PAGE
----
Dec. 13 (Bloomberg) -- Foxconn Technology Group doesn’t comply with Chinese labor law by allowing some factory workers to exceed limits on hours even as the Apple Inc. assembler met 99 percent of conditions set out by a monitoring group.
Restrictions on overtime were broken because labor shortages and employee turnover forced remaining staff to work longer hours to meet production targets, the Fair Labor Association said in a report yesterday. The group inspected assembly lines at the maker of iPhones and iPads for 15 months after releasing its initial audit in March 2012.
Apple joined the FLA last year, leading to inspections at three of Foxconn’s factories in a bid to improve conditions and identify remedial items after a spate of suicides in 2010. Foxconn founder Terry Gou raised salaries, hired counselors and increased social activities for the company’s 1 million workers in moves that may flow through to other technology companies.
“Because of Foxconn’s weight in the labor market, anything they do tends to have a market-setting aspect to it,” Auret van Heerden, president of the Washington-based labor group, said in a phone interview. “The government’s limit of 49 hours a week was always a very ambitious goal. They made phenomenal progress in getting to an average of about 52, 53 hours a week.”
Foxconn flagship Hon Hai Precision Industry Co. fell 0.3 percent to NT$78.30 as of 9:40 a.m. in Taipei. The stock has declined 3.1 percent this year, compared with an 8.7 percent gain in the benchmark Taiex index.
Code of Conduct
During the first audit last year, the FLA found at least 50 breaches of Chinese regulations and the code of conduct Apple signed when it joined the organization. At the time, Taipei-based Foxconn failed to meet mandated work-hour limits, had inconsistent health and safety policies, and issued unfair overtime pay.
In its final verification report, completed last month, Foxconn was found to comply with 356 of 360 action items, or about 99 percent, with the four remaining issues all related to work hours, the FLA said. While progress has been made, three factories aren’t complying with Chinese labor law, it said.
“The results of that report demonstrate substantial overall progress by our company in carrying out the 15-month remedial program in many areas,” Foxconn said in an e-mailed statement. “We recognize that there is more to be done, and that we must continue to sustain this progress.”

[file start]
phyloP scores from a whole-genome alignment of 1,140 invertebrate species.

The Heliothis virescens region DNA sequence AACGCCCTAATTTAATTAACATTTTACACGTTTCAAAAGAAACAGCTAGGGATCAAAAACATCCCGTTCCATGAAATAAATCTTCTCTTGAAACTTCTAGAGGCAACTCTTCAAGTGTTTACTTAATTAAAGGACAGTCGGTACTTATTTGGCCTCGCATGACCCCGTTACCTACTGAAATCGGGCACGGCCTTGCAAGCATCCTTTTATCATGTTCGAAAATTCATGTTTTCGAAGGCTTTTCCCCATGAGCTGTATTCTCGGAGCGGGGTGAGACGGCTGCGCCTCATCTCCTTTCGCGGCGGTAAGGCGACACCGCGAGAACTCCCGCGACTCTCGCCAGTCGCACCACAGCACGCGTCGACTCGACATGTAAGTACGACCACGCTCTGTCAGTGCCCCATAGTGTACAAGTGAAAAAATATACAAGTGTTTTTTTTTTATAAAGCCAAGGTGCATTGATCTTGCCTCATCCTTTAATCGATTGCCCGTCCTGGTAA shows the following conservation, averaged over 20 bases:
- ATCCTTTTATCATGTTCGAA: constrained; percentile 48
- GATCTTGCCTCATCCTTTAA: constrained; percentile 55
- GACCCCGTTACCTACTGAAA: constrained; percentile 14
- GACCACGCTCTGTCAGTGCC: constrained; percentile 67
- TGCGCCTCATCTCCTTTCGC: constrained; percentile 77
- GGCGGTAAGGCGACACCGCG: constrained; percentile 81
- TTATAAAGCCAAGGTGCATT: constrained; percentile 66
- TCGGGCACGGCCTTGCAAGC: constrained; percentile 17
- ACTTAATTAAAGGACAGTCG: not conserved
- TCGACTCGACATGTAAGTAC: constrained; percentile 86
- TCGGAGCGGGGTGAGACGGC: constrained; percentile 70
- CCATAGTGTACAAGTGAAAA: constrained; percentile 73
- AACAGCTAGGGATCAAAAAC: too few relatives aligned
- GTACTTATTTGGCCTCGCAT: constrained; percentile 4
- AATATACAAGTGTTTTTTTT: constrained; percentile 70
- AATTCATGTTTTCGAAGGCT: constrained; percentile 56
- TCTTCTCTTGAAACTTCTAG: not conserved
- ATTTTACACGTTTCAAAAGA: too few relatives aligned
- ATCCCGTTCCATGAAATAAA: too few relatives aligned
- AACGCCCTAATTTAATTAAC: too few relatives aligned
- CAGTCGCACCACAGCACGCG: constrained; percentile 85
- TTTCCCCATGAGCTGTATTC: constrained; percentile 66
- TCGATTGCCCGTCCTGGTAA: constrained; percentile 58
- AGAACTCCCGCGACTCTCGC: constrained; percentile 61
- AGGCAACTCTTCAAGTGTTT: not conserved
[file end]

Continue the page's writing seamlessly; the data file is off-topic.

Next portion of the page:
Apple Chief Executive Officer Tim Cook has made improving conditions within its supply chain a priority and says the Cupertino, California-based company will suspend business with those that violate its code of conduct.
While all workers building iPads and iMacs at the company’s Longhua plant in Shenzhen worked less than the maximum 60 hours a week, about 68 percent exceeded the monthly cap of 36 overtime hours, the FLA wrote.
At the Guanlan facility in Shenzhen, where Foxconn assembles iPhones, about a third of workers surpassed the 60-hour weekly limit as Apple prepared to release new products, it said. More than half exceeded the monthly overtime mandate.
At a third factory in the western city of Chengdu, the company met the 60-hour work limit while surpassing the monthly overtime cap, according to the report.
Apple said working hours have come down because of its attention to the issue, and the company will continue providing monthly reports on compliance.
“We are proud of the progress we have made together with the FLA and Foxconn,” Apple said in an e-mailed statement. “We are committed to reducing excessive overtime even further.”
The recommended remedies include closer monitoring of work hours on a weekly basis, revising policies and procedures, and better forecasting and production planning.
“Although the current starting wage is 20 percent above the legal minimum wage, workers do not feel it is high enough to meet basic needs and provide discretionary income,” FLA said in the report. “As a result workers rely on overtime hours.”
Improvements at Foxconn have led to attention shifting to fellow Apple suppliers Pegatron Corp. and Samsung Electronics Co., the Suwon, South Korea-based company that also is the iPhone maker’s biggest competitor.
Apple sent an independent medical team from China and the U.S. to a factory operated by Pegatron last month after the death of employees. The team found no evidence of any link to working conditions, the company said.
“We have a team working with Pegatron at their facility to ensure that conditions meet our high standards,” Apple said via e-mail.
Pegatron also supplies Sony Corp. and Dell Inc.
A 15-year-old Pegatron worker died of pneumonia on Oct. 9 at a Shanghai hospital, about five weeks after taking a pre-employment physical examination that indicated he was in good health, China Labor Watch wrote, without saying whether the test included a lung examination or checked for signs of pneumonia.
The minimum age for employment or work is 15 years of age, according to Apple’s supplier code of conduct.
CLW said earlier this month a Samsung supplier isn’t paying some overtime to employees at a mobile-phone factory in southern China, citing an undercover investigation at the plant. Samsung, Asia’s largest technology company and the world’s biggest maker of mobile phones, said it will send a team to investigate the allegations and take necessary measures.
The FLA plans to introduce the measures implemented at Foxconn, Apple’s biggest supplier, to other companies contracted by the maker of iPhones, Van Heerden said.
“This the just the end of the beginning,” he said. Foxconn was a “test-bed” for the remedial action to be taken at other Apple suppliers, which could include Samsung and Pegatron, according to Van Heerden.
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